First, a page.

She is notable for being the first openly transgender person to be nominated for a Primetime Emmy Award in an acting category (for Orange Is the New Black in 2014), as well as the first transgender person to win a Daytime Emmy Award as a producer (in 2015). Cox was born as a twin brother.

It will be available for $40 (£32) in time for her 50th birthday.

The actress, who came to prominence on Netflix’s prison comedy Orange is the New Black, expressed her hope that the new doll will inspire others to “dream big.”

The doll is the latest in Mattel’s effort to recreate Barbie’s leggy blonde appearance.

Ms. Cox, who has since gone on to win multiple Emmy Awards and is a vocal champion for transgender rights, claimed she was bullied as a youngster because she wanted a Barbie. She eventually went out and acquired one after years of treatment.

“I went out and got a Barbie doll and dressed her up, and that was a method for me to heal my inner kid,” she said, adding that her mother eventually gifted her a Barbie for Christmas.

Ms. Cox collaborated closely with Mattel on the new doll, which is dressed in a red tulle ballgown that can be refashioned into a variety of looks.

She expressed her wish that the doll will inspire youngsters and serve as a reminder to parents to encourage children of all gender identities to play with dolls.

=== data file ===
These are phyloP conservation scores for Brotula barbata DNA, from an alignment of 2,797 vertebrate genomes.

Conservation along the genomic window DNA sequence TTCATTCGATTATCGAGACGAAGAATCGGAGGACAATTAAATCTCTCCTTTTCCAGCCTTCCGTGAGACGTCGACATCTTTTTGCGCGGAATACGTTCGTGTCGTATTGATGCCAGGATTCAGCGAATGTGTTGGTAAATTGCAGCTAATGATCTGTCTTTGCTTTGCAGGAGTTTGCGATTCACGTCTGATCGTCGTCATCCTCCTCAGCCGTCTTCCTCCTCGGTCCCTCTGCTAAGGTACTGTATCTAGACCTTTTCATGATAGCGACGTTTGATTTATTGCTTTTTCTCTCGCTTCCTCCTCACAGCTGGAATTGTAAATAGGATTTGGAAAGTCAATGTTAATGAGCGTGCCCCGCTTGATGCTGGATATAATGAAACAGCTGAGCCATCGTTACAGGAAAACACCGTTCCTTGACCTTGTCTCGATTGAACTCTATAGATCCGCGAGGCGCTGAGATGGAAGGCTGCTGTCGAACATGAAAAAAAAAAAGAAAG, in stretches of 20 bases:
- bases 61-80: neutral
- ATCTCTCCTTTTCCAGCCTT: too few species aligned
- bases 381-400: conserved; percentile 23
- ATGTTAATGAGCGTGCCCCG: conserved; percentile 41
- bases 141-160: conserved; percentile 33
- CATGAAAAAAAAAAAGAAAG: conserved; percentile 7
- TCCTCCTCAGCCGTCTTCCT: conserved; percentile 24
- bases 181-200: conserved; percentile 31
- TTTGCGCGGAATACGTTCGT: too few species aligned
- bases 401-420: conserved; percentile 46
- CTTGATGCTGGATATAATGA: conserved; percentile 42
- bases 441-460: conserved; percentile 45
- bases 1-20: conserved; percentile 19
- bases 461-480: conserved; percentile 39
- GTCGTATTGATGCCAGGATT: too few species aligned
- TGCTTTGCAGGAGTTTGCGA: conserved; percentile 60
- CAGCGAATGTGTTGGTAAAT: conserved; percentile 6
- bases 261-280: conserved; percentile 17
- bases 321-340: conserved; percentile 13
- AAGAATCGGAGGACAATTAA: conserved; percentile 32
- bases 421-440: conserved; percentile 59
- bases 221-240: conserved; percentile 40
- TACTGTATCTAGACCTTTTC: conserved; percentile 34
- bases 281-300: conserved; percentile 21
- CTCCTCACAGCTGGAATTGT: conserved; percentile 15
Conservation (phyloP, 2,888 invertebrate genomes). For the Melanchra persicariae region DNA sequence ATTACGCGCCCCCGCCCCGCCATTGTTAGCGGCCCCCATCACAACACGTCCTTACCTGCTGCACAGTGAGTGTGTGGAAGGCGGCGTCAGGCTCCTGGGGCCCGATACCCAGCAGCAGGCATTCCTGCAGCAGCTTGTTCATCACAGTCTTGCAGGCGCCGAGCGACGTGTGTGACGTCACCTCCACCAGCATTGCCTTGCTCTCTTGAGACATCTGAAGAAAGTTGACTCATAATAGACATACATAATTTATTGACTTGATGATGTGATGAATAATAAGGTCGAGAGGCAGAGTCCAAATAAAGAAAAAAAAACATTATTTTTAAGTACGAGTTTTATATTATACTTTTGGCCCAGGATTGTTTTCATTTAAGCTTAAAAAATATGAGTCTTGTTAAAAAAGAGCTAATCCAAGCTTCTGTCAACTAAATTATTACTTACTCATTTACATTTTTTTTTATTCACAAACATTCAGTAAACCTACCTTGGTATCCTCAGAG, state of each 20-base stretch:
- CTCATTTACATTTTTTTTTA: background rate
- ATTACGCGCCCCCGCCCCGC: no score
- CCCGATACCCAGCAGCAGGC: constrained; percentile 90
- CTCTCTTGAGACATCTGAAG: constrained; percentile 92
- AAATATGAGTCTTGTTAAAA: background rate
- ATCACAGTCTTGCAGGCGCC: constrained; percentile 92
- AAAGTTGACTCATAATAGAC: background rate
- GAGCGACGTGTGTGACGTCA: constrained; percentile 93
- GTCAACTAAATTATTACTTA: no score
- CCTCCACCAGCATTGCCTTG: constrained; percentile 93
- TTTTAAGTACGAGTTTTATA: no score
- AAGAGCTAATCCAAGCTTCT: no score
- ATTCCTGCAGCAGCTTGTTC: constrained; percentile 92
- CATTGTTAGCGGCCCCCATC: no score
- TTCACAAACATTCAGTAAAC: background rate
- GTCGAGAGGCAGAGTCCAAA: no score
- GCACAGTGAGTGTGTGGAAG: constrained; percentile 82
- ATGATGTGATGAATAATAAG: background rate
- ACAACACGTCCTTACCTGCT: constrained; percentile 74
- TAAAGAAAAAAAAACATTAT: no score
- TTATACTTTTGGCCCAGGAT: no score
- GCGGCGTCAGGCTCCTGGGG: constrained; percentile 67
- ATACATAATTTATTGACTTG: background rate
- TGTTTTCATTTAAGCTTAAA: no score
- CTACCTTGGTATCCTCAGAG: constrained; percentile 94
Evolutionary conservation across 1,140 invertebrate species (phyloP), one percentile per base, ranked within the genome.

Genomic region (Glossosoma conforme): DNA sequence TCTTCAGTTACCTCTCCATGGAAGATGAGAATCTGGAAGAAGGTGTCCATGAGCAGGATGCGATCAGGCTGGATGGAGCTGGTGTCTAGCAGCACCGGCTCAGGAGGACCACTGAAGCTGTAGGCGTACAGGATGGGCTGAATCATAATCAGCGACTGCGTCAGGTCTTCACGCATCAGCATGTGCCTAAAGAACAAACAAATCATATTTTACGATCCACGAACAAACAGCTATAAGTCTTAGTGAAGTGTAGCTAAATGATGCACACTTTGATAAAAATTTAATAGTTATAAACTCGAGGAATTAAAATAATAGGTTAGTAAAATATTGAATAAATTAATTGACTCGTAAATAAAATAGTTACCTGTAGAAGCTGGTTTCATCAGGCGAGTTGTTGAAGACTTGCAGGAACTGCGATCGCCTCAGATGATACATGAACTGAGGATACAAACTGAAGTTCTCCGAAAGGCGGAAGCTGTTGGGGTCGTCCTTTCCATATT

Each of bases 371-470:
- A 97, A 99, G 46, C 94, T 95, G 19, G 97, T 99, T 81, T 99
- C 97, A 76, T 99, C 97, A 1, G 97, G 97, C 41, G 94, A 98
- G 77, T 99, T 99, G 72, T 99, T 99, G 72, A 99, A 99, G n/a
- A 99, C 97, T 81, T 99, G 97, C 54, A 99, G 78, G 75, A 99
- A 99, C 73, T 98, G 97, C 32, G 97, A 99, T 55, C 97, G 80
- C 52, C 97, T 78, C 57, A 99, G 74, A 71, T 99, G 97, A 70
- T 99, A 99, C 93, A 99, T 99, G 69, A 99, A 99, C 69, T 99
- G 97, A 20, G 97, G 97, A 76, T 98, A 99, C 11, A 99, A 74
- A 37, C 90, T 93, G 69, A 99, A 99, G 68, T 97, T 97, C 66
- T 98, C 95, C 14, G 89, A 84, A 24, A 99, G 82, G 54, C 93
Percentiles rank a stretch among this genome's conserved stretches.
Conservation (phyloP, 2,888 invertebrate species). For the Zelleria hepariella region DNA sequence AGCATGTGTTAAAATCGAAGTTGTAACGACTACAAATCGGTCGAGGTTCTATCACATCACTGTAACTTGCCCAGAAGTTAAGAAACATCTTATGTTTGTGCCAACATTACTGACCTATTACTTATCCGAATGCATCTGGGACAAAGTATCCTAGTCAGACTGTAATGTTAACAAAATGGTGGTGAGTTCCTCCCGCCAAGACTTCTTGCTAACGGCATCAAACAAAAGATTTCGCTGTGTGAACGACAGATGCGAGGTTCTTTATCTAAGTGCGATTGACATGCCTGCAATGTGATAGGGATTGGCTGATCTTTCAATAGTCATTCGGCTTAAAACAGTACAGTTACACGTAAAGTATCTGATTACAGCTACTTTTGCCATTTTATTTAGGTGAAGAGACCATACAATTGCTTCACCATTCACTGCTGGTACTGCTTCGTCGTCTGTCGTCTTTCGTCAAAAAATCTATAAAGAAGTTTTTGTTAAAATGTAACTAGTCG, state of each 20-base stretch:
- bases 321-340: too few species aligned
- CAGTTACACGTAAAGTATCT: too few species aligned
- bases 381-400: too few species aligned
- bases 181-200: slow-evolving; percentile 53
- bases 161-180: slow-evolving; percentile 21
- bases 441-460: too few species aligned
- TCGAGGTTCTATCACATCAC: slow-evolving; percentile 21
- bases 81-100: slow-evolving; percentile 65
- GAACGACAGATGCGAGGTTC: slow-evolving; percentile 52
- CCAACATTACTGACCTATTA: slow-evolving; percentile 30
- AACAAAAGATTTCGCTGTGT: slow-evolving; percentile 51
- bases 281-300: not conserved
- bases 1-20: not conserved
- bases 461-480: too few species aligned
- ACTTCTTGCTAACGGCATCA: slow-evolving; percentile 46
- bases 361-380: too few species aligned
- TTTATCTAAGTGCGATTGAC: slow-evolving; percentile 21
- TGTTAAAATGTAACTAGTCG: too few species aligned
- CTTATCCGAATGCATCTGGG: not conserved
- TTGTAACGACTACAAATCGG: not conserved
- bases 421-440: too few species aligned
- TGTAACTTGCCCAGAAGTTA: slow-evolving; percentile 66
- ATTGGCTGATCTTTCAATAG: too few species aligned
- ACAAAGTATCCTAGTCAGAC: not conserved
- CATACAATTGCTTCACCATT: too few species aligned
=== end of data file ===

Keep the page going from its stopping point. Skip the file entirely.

“Having my Barbie doll is really significant to me for a variety of reasons,” she said. “I hope that youngsters of all gender identities may dream while looking at this Barbie.”

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“That space of dreaming is the space of play, the space of playing with dolls, the space of constructing worlds with dolls,” she continued. “And now youngsters can fantasise with a Laverne Cox Barbie, the first transgender Barbie – that’s a lovely area of potential and dreaming.”

Is Barbie’s transformation working?
For the Platinum Jubilee, the Queen receives her own Barbie.
The Laverne Cox doll is part of Barbie’s Tribute Collection, which debuted last year with a Lucille Ball resemblance and was recently updated to honour the Queen of England in her Platinum Jubilee year.

Mattel has added curvier, shorter dolls in a variety of colours, released a line of gender neutral dolls, and released new role model Barbies on a regular basis, honouring female astronauts and scientists, historic figures such as civil rights activist Rosa Parks, and pioneering athletes such as hijab-wearing fencer Ibtihaj Muhammad.

“Barbie understands the importance of representation and is dedicated to increasing diversity throughout collections so that more people may see themselves represented,” the brand stated in a statement.

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